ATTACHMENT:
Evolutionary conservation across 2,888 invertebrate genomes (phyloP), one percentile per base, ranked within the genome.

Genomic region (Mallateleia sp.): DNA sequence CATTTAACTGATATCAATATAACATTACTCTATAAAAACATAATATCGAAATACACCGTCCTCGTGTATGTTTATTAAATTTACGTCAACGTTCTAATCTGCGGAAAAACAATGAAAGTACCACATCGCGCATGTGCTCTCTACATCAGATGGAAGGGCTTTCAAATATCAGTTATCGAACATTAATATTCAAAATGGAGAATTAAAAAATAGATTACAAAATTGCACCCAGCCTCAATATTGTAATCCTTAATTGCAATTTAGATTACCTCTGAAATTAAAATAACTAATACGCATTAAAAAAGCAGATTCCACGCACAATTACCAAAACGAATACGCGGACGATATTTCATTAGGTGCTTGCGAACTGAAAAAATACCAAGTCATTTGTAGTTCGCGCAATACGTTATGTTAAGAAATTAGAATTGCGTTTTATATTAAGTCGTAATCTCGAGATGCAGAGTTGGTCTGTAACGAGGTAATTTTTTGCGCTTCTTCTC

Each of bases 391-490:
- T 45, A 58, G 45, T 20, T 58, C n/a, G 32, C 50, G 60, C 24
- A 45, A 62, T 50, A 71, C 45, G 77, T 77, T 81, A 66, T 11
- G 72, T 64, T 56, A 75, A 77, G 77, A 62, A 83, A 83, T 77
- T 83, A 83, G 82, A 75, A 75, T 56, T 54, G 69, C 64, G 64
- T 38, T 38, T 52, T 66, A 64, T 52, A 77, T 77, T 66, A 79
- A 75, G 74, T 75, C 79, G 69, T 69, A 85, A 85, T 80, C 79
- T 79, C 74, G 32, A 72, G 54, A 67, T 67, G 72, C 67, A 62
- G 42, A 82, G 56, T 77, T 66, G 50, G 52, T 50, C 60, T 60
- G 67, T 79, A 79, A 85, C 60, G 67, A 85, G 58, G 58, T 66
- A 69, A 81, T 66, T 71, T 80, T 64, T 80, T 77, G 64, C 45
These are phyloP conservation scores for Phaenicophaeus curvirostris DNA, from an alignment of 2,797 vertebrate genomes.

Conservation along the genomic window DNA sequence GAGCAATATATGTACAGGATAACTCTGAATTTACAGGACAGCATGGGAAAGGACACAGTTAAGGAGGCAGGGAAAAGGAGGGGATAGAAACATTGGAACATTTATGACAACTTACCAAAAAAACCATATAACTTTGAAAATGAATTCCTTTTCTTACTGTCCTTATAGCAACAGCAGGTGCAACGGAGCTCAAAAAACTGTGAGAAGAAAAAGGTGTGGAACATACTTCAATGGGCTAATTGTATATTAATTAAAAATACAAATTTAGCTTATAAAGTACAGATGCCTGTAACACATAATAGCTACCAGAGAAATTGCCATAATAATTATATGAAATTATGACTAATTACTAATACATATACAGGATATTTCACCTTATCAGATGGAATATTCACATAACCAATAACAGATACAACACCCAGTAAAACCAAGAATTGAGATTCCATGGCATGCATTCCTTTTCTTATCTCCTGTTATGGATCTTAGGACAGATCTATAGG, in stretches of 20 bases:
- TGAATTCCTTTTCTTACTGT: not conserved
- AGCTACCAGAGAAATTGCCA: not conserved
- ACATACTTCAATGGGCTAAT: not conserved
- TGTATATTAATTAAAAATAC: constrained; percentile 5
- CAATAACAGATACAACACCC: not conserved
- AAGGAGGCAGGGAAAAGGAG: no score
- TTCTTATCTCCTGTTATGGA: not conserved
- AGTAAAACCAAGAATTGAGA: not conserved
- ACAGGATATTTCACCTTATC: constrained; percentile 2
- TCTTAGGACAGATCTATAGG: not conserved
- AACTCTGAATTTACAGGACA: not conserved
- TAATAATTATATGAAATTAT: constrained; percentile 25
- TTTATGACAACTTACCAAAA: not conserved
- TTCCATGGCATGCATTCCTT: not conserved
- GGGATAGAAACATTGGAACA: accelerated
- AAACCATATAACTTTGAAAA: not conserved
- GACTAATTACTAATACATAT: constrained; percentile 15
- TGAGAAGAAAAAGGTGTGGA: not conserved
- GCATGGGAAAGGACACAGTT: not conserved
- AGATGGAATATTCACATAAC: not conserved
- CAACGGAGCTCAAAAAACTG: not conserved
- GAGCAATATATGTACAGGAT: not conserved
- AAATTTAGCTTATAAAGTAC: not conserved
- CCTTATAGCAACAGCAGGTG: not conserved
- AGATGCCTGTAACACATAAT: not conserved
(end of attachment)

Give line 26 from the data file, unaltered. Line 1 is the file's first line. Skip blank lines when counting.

- AACTCTGAATTTACAGGACA: not conserved